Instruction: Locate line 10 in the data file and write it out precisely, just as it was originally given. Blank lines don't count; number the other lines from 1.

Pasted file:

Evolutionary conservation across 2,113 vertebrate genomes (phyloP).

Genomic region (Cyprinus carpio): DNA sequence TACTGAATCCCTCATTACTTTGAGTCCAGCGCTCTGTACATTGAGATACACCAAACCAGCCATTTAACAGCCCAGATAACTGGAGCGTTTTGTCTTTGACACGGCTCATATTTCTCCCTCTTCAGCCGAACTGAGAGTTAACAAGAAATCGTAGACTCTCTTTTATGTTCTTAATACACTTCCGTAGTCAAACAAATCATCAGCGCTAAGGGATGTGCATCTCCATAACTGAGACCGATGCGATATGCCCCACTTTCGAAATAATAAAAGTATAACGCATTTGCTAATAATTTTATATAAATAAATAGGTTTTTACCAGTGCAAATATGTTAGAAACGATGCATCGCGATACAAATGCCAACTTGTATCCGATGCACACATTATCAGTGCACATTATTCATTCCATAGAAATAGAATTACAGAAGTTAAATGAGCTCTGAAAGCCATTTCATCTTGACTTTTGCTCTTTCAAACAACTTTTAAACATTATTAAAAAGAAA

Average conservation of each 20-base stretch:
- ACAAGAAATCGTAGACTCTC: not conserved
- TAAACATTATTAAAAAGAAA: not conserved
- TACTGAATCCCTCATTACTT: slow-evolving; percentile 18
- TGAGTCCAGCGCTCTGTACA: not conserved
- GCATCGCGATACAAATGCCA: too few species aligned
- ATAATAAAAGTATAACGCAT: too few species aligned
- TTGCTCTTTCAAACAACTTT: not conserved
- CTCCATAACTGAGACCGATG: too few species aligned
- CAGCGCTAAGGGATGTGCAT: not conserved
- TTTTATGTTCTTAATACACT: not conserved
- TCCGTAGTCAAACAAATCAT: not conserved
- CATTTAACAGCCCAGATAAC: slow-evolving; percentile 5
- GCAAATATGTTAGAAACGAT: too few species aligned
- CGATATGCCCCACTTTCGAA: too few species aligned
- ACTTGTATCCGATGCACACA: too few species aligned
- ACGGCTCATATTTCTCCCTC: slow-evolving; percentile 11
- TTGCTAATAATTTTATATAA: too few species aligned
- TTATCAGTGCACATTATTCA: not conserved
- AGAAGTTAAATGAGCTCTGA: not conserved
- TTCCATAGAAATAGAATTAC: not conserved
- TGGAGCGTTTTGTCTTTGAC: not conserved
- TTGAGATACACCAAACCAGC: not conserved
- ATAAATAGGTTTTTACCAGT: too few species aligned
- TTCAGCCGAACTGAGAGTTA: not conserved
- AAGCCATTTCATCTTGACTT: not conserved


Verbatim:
- TTGCTCTTTCAAACAACTTT: not conserved